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Well most of us dont open the engine compartment everyday i would think 
so even if we had a clear see thru header bottle with a "WARNING DANGER 
GUAGE WITH A BLINKING LIGHT" on it we couldnt see if the coolant was 
low anyway!

When i open my engine compartment i check the coolant level.

My original header bottle was so dirty and stained i had to take off 
the cover to check the coolant level.

Do you check your coolant everyday to think that the stainless bottles 
are dangerous? Some cars made now days you cant even see the coolant 
level, you can only see the coolant cover, are these dangerous too?

People think my cruise control is dangerous too but it hasn't caused me 
any problems yet!

Mark V

On Sep 7, 2005, at 1:01 PM, Elvis Nocita wrote:

> Well, so why do Renault people tell me to do it and why
> is everyting ok after about 10000 miles ?
> Did that job last year and everything went well.
> They milled off something like 1/10th millimeter. If this causes
> any problems with the chains - wow.
> Instead get a plastic header bottle with a low water warning switch
> instead of  those good looking but dangerous stainless bottles.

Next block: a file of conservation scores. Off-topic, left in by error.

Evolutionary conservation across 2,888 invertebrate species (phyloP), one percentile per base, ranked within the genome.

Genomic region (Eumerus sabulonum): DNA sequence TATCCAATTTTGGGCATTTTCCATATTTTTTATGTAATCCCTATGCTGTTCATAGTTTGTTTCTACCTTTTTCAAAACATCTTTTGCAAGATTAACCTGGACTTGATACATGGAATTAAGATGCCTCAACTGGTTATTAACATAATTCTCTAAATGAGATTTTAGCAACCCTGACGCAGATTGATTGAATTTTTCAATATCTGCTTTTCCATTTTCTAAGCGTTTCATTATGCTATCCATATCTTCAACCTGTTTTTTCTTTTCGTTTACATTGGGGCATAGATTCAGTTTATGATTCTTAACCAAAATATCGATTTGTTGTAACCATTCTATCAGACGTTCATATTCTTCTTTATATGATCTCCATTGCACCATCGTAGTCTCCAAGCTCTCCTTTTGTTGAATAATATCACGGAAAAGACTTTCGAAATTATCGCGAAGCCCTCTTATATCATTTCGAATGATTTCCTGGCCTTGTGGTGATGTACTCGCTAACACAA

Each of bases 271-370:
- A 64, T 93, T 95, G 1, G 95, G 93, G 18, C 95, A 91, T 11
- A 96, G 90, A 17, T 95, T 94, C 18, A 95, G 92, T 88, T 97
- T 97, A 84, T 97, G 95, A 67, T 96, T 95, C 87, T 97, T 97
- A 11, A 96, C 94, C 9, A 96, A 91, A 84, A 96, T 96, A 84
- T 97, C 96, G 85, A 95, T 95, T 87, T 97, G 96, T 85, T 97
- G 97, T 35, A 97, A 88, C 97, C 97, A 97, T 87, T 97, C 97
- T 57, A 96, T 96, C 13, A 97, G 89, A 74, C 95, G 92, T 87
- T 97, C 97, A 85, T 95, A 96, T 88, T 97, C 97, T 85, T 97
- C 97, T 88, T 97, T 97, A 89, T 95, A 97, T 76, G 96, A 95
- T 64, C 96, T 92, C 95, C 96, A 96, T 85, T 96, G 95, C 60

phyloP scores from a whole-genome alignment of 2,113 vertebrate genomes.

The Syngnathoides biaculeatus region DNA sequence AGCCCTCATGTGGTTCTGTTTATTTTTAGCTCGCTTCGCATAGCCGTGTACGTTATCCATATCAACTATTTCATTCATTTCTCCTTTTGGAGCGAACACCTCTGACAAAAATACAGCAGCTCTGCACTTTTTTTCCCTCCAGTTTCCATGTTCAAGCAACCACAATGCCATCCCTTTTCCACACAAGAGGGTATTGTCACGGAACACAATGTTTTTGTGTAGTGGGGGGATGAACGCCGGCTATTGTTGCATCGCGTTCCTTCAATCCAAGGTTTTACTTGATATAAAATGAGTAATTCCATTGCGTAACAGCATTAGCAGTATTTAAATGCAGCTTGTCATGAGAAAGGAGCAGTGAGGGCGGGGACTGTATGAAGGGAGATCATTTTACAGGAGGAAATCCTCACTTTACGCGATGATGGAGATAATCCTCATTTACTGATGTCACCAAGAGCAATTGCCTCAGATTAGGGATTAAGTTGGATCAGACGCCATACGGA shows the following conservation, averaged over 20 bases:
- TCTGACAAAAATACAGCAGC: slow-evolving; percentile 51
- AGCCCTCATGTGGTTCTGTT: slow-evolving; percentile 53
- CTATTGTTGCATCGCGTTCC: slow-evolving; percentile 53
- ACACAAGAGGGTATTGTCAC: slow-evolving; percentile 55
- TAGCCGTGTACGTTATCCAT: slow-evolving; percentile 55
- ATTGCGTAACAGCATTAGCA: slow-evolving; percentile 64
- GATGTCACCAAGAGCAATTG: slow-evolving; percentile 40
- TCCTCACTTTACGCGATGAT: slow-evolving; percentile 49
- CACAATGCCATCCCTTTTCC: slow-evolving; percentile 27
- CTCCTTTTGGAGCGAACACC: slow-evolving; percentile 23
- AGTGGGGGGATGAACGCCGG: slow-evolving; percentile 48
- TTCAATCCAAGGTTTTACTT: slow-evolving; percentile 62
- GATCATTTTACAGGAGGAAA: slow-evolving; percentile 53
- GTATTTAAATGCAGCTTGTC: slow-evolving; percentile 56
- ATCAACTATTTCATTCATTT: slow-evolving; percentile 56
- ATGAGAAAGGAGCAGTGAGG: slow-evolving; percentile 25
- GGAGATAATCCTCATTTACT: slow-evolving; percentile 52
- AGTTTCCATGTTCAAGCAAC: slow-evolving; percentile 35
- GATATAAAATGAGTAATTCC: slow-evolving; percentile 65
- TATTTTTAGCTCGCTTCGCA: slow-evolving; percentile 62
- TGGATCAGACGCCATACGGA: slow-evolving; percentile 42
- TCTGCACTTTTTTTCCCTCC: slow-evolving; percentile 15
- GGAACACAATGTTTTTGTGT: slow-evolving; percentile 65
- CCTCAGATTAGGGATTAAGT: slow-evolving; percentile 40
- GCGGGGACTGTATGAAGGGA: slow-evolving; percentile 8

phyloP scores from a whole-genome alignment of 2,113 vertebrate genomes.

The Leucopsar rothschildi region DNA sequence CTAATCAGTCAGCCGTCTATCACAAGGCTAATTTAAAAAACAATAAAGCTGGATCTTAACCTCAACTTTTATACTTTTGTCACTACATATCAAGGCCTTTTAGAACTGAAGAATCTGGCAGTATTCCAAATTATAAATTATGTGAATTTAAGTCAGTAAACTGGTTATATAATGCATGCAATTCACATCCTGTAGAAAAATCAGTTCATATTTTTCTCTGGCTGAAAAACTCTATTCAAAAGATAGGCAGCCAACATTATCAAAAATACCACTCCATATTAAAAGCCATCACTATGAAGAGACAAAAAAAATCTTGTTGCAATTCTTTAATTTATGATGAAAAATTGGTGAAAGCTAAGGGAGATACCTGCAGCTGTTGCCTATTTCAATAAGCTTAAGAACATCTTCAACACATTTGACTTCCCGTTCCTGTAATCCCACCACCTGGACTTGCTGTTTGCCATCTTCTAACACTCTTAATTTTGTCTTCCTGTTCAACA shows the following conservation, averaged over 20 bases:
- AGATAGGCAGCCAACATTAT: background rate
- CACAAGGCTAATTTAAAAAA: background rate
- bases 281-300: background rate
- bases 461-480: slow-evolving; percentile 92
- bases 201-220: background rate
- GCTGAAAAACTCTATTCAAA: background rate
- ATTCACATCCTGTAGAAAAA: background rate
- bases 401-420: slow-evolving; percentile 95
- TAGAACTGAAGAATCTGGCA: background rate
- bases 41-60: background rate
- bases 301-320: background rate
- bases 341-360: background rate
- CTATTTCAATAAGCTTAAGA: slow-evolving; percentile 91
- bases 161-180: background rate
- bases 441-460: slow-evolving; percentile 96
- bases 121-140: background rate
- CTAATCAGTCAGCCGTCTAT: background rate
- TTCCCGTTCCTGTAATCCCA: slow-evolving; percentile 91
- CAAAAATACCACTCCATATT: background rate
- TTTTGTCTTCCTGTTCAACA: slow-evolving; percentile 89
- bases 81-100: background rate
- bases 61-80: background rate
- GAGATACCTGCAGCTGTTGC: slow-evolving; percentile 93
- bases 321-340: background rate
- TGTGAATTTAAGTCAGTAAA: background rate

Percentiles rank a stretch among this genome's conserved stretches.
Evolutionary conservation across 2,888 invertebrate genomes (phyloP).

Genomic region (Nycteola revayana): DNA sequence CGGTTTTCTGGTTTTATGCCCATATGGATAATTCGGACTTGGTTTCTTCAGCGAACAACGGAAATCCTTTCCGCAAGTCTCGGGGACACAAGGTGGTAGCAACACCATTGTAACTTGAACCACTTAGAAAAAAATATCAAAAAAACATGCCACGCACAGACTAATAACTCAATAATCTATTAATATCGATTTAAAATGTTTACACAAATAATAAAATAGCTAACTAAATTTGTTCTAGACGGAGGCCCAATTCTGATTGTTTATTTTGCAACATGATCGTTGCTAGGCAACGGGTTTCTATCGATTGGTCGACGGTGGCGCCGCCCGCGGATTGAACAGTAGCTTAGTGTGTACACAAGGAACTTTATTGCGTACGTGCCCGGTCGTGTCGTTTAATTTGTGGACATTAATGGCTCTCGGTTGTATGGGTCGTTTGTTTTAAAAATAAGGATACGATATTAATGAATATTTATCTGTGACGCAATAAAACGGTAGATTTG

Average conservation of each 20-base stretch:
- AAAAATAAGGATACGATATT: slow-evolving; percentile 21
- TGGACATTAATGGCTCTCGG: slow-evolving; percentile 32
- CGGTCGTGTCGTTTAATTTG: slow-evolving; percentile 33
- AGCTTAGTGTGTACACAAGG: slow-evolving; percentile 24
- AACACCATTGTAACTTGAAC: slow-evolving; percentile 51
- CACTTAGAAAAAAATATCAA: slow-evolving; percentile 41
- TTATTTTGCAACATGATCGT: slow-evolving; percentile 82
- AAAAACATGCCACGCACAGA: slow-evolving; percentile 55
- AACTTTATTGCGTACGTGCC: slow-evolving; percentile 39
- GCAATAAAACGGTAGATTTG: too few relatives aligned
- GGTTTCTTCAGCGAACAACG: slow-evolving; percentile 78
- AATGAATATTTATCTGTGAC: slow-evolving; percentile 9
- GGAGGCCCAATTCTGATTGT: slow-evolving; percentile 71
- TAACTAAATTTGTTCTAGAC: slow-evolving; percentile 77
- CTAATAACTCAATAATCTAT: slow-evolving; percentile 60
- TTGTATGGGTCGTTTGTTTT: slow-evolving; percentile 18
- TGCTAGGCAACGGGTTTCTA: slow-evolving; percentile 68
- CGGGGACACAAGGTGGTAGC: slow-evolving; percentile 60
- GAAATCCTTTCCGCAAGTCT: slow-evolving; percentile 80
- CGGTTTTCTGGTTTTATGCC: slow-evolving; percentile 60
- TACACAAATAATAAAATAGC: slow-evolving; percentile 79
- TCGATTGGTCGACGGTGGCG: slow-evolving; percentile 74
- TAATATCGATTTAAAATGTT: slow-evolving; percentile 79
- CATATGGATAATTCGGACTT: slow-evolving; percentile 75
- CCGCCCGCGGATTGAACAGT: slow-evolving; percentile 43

> You never see if you are low on coolant with those.
> Elvis
> From what i've read on some volvo forums about PRV's, you do NOT want
> to have any amount of the head surface removed in any circumstance.
> From what i've come across in my research, it causes timing chain
> problems as even the slightest change in the distance of the cams
> from the crankshaft will push the chain tensioners to the limits of
> their ability to keep proper tension on the chain.. You also have to
> remember the timing cover bolts to both the block and the head, so
> changing the tolerances between the block and head would likly mean
> the timing cover wouldn't fit quite right after you torqued the heads
> down.
> Granted, i've never actually rebuilt any of these engines myself..
> but this is what my research has told me when looking in to what it
> will take to rebuild the engine in my D
> Chris
> VIN# 3209

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